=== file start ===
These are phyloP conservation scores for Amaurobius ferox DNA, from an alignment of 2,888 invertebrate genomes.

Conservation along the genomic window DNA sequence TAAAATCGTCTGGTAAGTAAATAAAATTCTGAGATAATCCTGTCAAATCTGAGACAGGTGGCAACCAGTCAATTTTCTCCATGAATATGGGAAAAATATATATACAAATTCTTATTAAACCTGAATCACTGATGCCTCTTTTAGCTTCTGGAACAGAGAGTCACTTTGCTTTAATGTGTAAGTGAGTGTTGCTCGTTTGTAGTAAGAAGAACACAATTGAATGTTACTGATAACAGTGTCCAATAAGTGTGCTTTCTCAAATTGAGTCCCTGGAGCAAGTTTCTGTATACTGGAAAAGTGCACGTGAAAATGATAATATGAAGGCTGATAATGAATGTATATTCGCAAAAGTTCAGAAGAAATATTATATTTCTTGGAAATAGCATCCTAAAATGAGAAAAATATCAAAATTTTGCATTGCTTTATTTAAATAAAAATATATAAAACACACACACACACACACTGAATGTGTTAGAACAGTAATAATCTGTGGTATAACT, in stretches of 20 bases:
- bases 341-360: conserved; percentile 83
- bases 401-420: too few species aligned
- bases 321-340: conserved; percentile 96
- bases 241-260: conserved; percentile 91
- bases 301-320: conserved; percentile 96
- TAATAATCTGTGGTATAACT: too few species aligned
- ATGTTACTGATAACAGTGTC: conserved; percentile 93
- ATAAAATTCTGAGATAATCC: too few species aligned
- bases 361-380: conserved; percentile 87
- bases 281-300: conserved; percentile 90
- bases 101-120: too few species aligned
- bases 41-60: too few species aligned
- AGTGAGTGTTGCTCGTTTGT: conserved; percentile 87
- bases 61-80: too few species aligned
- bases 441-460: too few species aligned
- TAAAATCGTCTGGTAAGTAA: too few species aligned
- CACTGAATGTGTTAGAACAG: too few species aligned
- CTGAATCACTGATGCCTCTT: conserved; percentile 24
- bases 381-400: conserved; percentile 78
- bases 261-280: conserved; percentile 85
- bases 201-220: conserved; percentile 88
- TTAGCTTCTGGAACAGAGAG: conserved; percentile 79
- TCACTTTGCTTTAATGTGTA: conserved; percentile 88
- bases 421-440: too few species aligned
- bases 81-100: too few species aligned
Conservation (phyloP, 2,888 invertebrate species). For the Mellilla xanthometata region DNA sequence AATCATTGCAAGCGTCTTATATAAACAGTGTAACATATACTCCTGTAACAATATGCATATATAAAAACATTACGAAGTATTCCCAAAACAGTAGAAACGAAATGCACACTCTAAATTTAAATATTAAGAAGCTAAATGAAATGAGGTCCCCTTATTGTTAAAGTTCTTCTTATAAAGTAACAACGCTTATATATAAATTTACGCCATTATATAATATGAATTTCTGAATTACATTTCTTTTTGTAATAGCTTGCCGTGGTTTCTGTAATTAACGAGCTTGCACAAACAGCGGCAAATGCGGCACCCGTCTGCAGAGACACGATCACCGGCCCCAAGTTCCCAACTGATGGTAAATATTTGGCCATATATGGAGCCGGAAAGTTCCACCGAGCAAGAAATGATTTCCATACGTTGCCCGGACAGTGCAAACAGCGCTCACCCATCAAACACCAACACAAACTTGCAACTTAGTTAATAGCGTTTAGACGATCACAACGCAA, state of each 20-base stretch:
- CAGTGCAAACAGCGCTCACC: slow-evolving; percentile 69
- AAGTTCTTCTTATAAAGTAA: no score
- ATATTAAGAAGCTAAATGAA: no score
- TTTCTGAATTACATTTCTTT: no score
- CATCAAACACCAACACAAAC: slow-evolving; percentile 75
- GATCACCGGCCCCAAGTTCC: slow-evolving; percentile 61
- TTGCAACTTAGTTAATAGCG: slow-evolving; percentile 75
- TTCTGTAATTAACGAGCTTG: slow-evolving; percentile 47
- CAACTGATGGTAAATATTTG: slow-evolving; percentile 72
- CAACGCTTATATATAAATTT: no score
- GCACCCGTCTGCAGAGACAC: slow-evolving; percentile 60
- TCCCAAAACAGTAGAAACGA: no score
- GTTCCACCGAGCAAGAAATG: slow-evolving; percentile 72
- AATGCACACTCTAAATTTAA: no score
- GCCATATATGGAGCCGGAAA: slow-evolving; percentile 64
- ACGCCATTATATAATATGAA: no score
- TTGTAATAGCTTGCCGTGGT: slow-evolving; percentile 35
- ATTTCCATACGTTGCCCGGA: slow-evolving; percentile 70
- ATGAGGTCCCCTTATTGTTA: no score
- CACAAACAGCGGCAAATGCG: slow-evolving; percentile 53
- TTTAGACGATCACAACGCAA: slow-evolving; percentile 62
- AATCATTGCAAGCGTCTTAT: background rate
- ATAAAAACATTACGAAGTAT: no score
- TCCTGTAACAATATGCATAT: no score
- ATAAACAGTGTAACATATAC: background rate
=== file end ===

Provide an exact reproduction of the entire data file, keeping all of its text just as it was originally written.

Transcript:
These are phyloP conservation scores for Amaurobius ferox DNA, from an alignment of 2,888 invertebrate genomes.

Conservation along the genomic window DNA sequence TAAAATCGTCTGGTAAGTAAATAAAATTCTGAGATAATCCTGTCAAATCTGAGACAGGTGGCAACCAGTCAATTTTCTCCATGAATATGGGAAAAATATATATACAAATTCTTATTAAACCTGAATCACTGATGCCTCTTTTAGCTTCTGGAACAGAGAGTCACTTTGCTTTAATGTGTAAGTGAGTGTTGCTCGTTTGTAGTAAGAAGAACACAATTGAATGTTACTGATAACAGTGTCCAATAAGTGTGCTTTCTCAAATTGAGTCCCTGGAGCAAGTTTCTGTATACTGGAAAAGTGCACGTGAAAATGATAATATGAAGGCTGATAATGAATGTATATTCGCAAAAGTTCAGAAGAAATATTATATTTCTTGGAAATAGCATCCTAAAATGAGAAAAATATCAAAATTTTGCATTGCTTTATTTAAATAAAAATATATAAAACACACACACACACACACTGAATGTGTTAGAACAGTAATAATCTGTGGTATAACT, in stretches of 20 bases:
- bases 341-360: conserved; percentile 83
- bases 401-420: too few species aligned
- bases 321-340: conserved; percentile 96
- bases 241-260: conserved; percentile 91
- bases 301-320: conserved; percentile 96
- TAATAATCTGTGGTATAACT: too few species aligned
- ATGTTACTGATAACAGTGTC: conserved; percentile 93
- ATAAAATTCTGAGATAATCC: too few species aligned
- bases 361-380: conserved; percentile 87
- bases 281-300: conserved; percentile 90
- bases 101-120: too few species aligned
- bases 41-60: too few species aligned
- AGTGAGTGTTGCTCGTTTGT: conserved; percentile 87
- bases 61-80: too few species aligned
- bases 441-460: too few species aligned
- TAAAATCGTCTGGTAAGTAA: too few species aligned
- CACTGAATGTGTTAGAACAG: too few species aligned
- CTGAATCACTGATGCCTCTT: conserved; percentile 24
- bases 381-400: conserved; percentile 78
- bases 261-280: conserved; percentile 85
- bases 201-220: conserved; percentile 88
- TTAGCTTCTGGAACAGAGAG: conserved; percentile 79
- TCACTTTGCTTTAATGTGTA: conserved; percentile 88
- bases 421-440: too few species aligned
- bases 81-100: too few species aligned
Conservation (phyloP, 2,888 invertebrate species). For the Mellilla xanthometata region DNA sequence AATCATTGCAAGCGTCTTATATAAACAGTGTAACATATACTCCTGTAACAATATGCATATATAAAAACATTACGAAGTATTCCCAAAACAGTAGAAACGAAATGCACACTCTAAATTTAAATATTAAGAAGCTAAATGAAATGAGGTCCCCTTATTGTTAAAGTTCTTCTTATAAAGTAACAACGCTTATATATAAATTTACGCCATTATATAATATGAATTTCTGAATTACATTTCTTTTTGTAATAGCTTGCCGTGGTTTCTGTAATTAACGAGCTTGCACAAACAGCGGCAAATGCGGCACCCGTCTGCAGAGACACGATCACCGGCCCCAAGTTCCCAACTGATGGTAAATATTTGGCCATATATGGAGCCGGAAAGTTCCACCGAGCAAGAAATGATTTCCATACGTTGCCCGGACAGTGCAAACAGCGCTCACCCATCAAACACCAACACAAACTTGCAACTTAGTTAATAGCGTTTAGACGATCACAACGCAA, state of each 20-base stretch:
- CAGTGCAAACAGCGCTCACC: slow-evolving; percentile 69
- AAGTTCTTCTTATAAAGTAA: no score
- ATATTAAGAAGCTAAATGAA: no score
- TTTCTGAATTACATTTCTTT: no score
- CATCAAACACCAACACAAAC: slow-evolving; percentile 75
- GATCACCGGCCCCAAGTTCC: slow-evolving; percentile 61
- TTGCAACTTAGTTAATAGCG: slow-evolving; percentile 75
- TTCTGTAATTAACGAGCTTG: slow-evolving; percentile 47
- CAACTGATGGTAAATATTTG: slow-evolving; percentile 72
- CAACGCTTATATATAAATTT: no score
- GCACCCGTCTGCAGAGACAC: slow-evolving; percentile 60
- TCCCAAAACAGTAGAAACGA: no score
- GTTCCACCGAGCAAGAAATG: slow-evolving; percentile 72
- AATGCACACTCTAAATTTAA: no score
- GCCATATATGGAGCCGGAAA: slow-evolving; percentile 64
- ACGCCATTATATAATATGAA: no score
- TTGTAATAGCTTGCCGTGGT: slow-evolving; percentile 35
- ATTTCCATACGTTGCCCGGA: slow-evolving; percentile 70
- ATGAGGTCCCCTTATTGTTA: no score
- CACAAACAGCGGCAAATGCG: slow-evolving; percentile 53
- TTTAGACGATCACAACGCAA: slow-evolving; percentile 62
- AATCATTGCAAGCGTCTTAT: background rate
- ATAAAAACATTACGAAGTAT: no score
- TCCTGTAACAATATGCATAT: no score
- ATAAACAGTGTAACATATAC: background rate